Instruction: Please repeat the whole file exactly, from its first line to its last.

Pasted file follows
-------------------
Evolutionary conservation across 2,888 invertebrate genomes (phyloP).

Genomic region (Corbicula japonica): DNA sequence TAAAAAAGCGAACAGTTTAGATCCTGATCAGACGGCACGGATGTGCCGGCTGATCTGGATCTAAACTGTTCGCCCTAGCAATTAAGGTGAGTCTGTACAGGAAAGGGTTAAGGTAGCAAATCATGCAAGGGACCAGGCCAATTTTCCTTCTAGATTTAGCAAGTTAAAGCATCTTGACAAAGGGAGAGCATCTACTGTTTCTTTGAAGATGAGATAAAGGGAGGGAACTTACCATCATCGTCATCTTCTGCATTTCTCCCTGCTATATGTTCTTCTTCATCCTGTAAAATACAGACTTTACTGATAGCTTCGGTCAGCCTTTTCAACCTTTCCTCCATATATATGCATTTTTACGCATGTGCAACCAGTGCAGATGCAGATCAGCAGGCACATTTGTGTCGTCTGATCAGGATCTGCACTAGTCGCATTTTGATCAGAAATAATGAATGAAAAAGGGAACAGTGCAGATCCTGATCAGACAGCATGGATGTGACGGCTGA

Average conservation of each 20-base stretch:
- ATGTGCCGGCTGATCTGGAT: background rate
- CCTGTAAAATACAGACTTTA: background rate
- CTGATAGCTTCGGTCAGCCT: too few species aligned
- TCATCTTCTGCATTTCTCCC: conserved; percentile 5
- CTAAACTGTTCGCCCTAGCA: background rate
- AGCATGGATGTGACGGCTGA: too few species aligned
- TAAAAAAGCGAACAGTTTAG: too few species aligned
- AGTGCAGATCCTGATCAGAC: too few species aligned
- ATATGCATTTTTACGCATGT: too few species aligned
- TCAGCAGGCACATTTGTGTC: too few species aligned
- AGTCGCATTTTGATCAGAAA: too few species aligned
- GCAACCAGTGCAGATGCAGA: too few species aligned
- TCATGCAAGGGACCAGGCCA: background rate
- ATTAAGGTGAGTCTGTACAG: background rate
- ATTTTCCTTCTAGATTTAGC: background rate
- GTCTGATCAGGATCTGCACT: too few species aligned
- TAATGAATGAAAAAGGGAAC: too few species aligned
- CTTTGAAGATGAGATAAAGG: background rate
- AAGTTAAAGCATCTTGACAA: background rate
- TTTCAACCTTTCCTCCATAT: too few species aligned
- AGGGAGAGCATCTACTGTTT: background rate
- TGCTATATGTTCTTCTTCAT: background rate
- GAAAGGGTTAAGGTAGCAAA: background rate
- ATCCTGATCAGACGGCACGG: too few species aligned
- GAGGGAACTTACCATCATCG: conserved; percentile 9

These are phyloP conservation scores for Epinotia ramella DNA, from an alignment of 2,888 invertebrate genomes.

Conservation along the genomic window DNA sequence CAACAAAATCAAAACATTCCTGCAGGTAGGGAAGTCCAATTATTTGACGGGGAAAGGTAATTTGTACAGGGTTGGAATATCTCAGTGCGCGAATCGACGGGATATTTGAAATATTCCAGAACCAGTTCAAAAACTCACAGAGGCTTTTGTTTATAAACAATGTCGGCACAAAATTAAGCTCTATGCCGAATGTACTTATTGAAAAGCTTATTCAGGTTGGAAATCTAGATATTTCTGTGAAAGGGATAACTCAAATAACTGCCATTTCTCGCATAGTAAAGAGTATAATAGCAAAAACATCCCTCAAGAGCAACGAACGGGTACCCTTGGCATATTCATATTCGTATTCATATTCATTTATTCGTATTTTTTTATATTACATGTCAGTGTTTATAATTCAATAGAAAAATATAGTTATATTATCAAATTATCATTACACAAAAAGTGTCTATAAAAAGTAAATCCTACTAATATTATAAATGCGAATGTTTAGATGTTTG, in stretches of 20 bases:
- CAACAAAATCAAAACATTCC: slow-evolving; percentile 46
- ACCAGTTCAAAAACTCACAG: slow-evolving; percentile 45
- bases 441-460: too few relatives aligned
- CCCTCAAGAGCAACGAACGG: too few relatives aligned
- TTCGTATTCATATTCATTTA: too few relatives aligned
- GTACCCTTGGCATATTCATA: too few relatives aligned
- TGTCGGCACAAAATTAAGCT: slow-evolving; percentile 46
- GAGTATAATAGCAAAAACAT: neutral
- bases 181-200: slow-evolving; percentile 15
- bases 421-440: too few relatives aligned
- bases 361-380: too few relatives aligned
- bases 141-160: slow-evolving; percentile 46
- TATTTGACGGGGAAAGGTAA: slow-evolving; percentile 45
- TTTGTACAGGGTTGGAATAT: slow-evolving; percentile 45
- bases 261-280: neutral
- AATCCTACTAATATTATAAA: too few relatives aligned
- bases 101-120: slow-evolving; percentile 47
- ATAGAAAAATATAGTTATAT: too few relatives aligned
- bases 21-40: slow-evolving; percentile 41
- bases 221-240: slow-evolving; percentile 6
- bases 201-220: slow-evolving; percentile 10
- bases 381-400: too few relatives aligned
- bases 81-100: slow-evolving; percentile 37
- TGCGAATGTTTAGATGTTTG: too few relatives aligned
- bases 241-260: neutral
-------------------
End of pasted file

Evolutionary conservation across 2,888 invertebrate genomes (phyloP).

Genomic region (Corbicula japonica): DNA sequence TAAAAAAGCGAACAGTTTAGATCCTGATCAGACGGCACGGATGTGCCGGCTGATCTGGATCTAAACTGTTCGCCCTAGCAATTAAGGTGAGTCTGTACAGGAAAGGGTTAAGGTAGCAAATCATGCAAGGGACCAGGCCAATTTTCCTTCTAGATTTAGCAAGTTAAAGCATCTTGACAAAGGGAGAGCATCTACTGTTTCTTTGAAGATGAGATAAAGGGAGGGAACTTACCATCATCGTCATCTTCTGCATTTCTCCCTGCTATATGTTCTTCTTCATCCTGTAAAATACAGACTTTACTGATAGCTTCGGTCAGCCTTTTCAACCTTTCCTCCATATATATGCATTTTTACGCATGTGCAACCAGTGCAGATGCAGATCAGCAGGCACATTTGTGTCGTCTGATCAGGATCTGCACTAGTCGCATTTTGATCAGAAATAATGAATGAAAAAGGGAACAGTGCAGATCCTGATCAGACAGCATGGATGTGACGGCTGA

Average conservation of each 20-base stretch:
- ATGTGCCGGCTGATCTGGAT: background rate
- CCTGTAAAATACAGACTTTA: background rate
- CTGATAGCTTCGGTCAGCCT: too few species aligned
- TCATCTTCTGCATTTCTCCC: conserved; percentile 5
- CTAAACTGTTCGCCCTAGCA: background rate
- AGCATGGATGTGACGGCTGA: too few species aligned
- TAAAAAAGCGAACAGTTTAG: too few species aligned
- AGTGCAGATCCTGATCAGAC: too few species aligned
- ATATGCATTTTTACGCATGT: too few species aligned
- TCAGCAGGCACATTTGTGTC: too few species aligned
- AGTCGCATTTTGATCAGAAA: too few species aligned
- GCAACCAGTGCAGATGCAGA: too few species aligned
- TCATGCAAGGGACCAGGCCA: background rate
- ATTAAGGTGAGTCTGTACAG: background rate
- ATTTTCCTTCTAGATTTAGC: background rate
- GTCTGATCAGGATCTGCACT: too few species aligned
- TAATGAATGAAAAAGGGAAC: too few species aligned
- CTTTGAAGATGAGATAAAGG: background rate
- AAGTTAAAGCATCTTGACAA: background rate
- TTTCAACCTTTCCTCCATAT: too few species aligned
- AGGGAGAGCATCTACTGTTT: background rate
- TGCTATATGTTCTTCTTCAT: background rate
- GAAAGGGTTAAGGTAGCAAA: background rate
- ATCCTGATCAGACGGCACGG: too few species aligned
- GAGGGAACTTACCATCATCG: conserved; percentile 9

These are phyloP conservation scores for Epinotia ramella DNA, from an alignment of 2,888 invertebrate genomes.

Conservation along the genomic window DNA sequence CAACAAAATCAAAACATTCCTGCAGGTAGGGAAGTCCAATTATTTGACGGGGAAAGGTAATTTGTACAGGGTTGGAATATCTCAGTGCGCGAATCGACGGGATATTTGAAATATTCCAGAACCAGTTCAAAAACTCACAGAGGCTTTTGTTTATAAACAATGTCGGCACAAAATTAAGCTCTATGCCGAATGTACTTATTGAAAAGCTTATTCAGGTTGGAAATCTAGATATTTCTGTGAAAGGGATAACTCAAATAACTGCCATTTCTCGCATAGTAAAGAGTATAATAGCAAAAACATCCCTCAAGAGCAACGAACGGGTACCCTTGGCATATTCATATTCGTATTCATATTCATTTATTCGTATTTTTTTATATTACATGTCAGTGTTTATAATTCAATAGAAAAATATAGTTATATTATCAAATTATCATTACACAAAAAGTGTCTATAAAAAGTAAATCCTACTAATATTATAAATGCGAATGTTTAGATGTTTG, in stretches of 20 bases:
- CAACAAAATCAAAACATTCC: slow-evolving; percentile 46
- ACCAGTTCAAAAACTCACAG: slow-evolving; percentile 45
- bases 441-460: too few relatives aligned
- CCCTCAAGAGCAACGAACGG: too few relatives aligned
- TTCGTATTCATATTCATTTA: too few relatives aligned
- GTACCCTTGGCATATTCATA: too few relatives aligned
- TGTCGGCACAAAATTAAGCT: slow-evolving; percentile 46
- GAGTATAATAGCAAAAACAT: neutral
- bases 181-200: slow-evolving; percentile 15
- bases 421-440: too few relatives aligned
- bases 361-380: too few relatives aligned
- bases 141-160: slow-evolving; percentile 46
- TATTTGACGGGGAAAGGTAA: slow-evolving; percentile 45
- TTTGTACAGGGTTGGAATAT: slow-evolving; percentile 45
- bases 261-280: neutral
- AATCCTACTAATATTATAAA: too few relatives aligned
- bases 101-120: slow-evolving; percentile 47
- ATAGAAAAATATAGTTATAT: too few relatives aligned
- bases 21-40: slow-evolving; percentile 41
- bases 221-240: slow-evolving; percentile 6
- bases 201-220: slow-evolving; percentile 10
- bases 381-400: too few relatives aligned
- bases 81-100: slow-evolving; percentile 37
- TGCGAATGTTTAGATGTTTG: too few relatives aligned
- bases 241-260: neutral